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Domestic Abuse Bill

Part of the debate – in the House of Commons at 2:51 pm on 2nd October 2019.

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Photo of Angela Crawley Angela Crawley Shadow SNP Spokesperson (Disabilities), Shadow SNP Spokesperson (Pensions), Shadow SNP Spokesperson (Youth affairs), Shadow SNP Spokesperson (Children and Families), Shadow SNP Spokesperson (Equalities) 2:51 pm, 2nd October 2019

I am grateful for the chance to follow Mrs May. May I take this opportunity to take a different approach from the one we very often take on the Opposition side of the House, which is to pay tribute to her both for her approach as the former Prime Minister of this country and for her commitment and genuine passion? As the former Prime Minister, she committed her life’s work in this Parliament to making sure that the agenda of women and girls was recognised. I am sure that the successful passage of this Bill will be a legacy that she can be proud of, and that it will rightly go down in history as the landmark legislation of the second female Prime Minister of this country. I pay tribute to the right hon. Lady for the work that she has done.

To return to the point of order made by Stella Creasy, may I also acknowledge her dedication and commitment to women’s rights? I think no Member across this House should have to receive the treatment she has received. I am sure—I know—that the right hon. Gentleman the Speaker of this House will do everything in his power, as a champion of Back Benchers, to ensure that all the House of Commons authorities provide her with the necessary support that she requires, because no one in this House should come under fire for ultimately doing what is right and proper and what should be done, which is protecting the rights of women.

I welcome this Bill, and I agree in essence with its main principles, because domestic abuse can ruin lives and it needs to be tackled strongly. I recognise that the primary basis of the Bill will apply only to England and Wales. However, there are some limited provisions in the Bill that will have an impact on Scotland, and it is on those grounds that I want to speak today.

As the Lord Chancellor said, 2 million people in the UK are affected. Most of them are women, but not all. This is only an estimated number. It is based on the recorded statistics we have of the number of women who have bravely come forward and undergone the process of speaking out loud and saying, “I will not accept this treatment any longer”. However, it is only an estimated number because too many more women will suffer in silence and receive this ongoing treatment day to day.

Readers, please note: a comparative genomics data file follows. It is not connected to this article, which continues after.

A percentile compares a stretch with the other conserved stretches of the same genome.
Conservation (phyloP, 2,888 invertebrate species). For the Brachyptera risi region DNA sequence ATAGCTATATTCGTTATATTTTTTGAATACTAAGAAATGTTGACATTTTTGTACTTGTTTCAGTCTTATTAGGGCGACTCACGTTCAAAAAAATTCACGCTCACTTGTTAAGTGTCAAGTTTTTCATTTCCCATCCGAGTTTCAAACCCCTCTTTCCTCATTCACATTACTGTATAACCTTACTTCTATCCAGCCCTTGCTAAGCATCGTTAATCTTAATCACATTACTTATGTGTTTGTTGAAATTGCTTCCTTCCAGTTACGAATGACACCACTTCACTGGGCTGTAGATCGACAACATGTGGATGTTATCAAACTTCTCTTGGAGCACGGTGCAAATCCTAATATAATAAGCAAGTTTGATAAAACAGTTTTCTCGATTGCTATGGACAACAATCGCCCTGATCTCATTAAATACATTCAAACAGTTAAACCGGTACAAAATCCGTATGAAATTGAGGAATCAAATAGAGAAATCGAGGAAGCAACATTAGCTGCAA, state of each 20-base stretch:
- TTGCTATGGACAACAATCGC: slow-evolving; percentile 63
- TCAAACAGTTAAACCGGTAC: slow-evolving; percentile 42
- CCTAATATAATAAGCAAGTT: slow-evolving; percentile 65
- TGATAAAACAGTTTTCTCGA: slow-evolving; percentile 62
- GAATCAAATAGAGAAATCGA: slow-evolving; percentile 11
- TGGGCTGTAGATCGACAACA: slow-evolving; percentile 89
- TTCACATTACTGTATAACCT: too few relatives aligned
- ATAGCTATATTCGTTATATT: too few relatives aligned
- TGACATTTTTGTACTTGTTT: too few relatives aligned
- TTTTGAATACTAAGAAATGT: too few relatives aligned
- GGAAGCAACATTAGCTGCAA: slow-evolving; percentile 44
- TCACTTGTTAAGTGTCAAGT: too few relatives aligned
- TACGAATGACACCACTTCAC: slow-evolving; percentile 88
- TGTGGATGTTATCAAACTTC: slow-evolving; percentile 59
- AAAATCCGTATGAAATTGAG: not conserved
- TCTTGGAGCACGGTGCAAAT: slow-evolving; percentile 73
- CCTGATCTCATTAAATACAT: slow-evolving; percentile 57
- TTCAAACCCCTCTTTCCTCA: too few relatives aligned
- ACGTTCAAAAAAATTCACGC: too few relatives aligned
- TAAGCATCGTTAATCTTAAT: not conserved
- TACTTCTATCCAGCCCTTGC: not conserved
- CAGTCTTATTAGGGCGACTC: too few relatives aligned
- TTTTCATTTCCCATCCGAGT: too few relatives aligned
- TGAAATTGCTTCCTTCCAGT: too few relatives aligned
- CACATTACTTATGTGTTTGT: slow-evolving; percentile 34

I of course have nothing but the utmost respect for the law and justice and for our ability as Members of this House to produce legislation that can make a difference, but everyone in the House knows that legislation alone will not tackle this problem. I congratulate the UK Government on going some way towards taking the approach of really driving home the point that domestic violence cannot be tolerated and cannot be accepted. It is something that we want to change so that future generations will not grow up to experience this kind of world.

On this particular occasion, I think Scotland has taken a leading stance and a really strong stance against domestic abuse. In Scotland, domestic abuse accounts for almost a quarter of all violent crimes. Again, this is only an estimated figure; we have no real idea of the true figure or of the true cost that it has on people’s lives. About one in four women has experienced or reported domestic abuse at some time in their lives. It is usually perpetrated by a spouse, partner or ex-partner. Domestic abuse often includes physical violence, mental or emotional damage, or undue control or power over another person.

The SNP in government has taken a lead and taken the issue of domestic abuse seriously. I am very proud that we have been able to do that in the Scottish Government. The multiple forms of abuse are tackled by the Domestic Abuse (Scotland) Act 2018, which for the first time introduced a “course of conduct” offence. This enables not just physical abuse, but psychological domestic abuse and controlling behaviours to be prosecuted at once. As many from a legal background will know, that in itself is really hard to pin down. How do we even begin to quantify undue influence or coercive control? How do we recognise that, and how do we prevent it in a criminal statute? The fact is that the Scottish legislation is designed to address the emotional abuse that Scottish Women’s Aid has said is, for most victims, the most traumatic and the hardest aspect of abuse to recover from. It is a really significant and important part of this legislation, and I hope that the Government will take that into consideration when they come forward with the Public Bill Committee.

In a similar vein, the Domestic Abuse Bill broadens the scope of domestic abuse legislation in England and Wales. This is the legislation we are here to speak about today, and it would be a great shame if the Bill were to be lost. Should this Parliament dissolve or prorogue again and we do not succeed in passing this legislation, it would ultimately be against all our better intentions. We want to see the Bill successfully brought through this Parliament during this term, regardless of when this term may cease.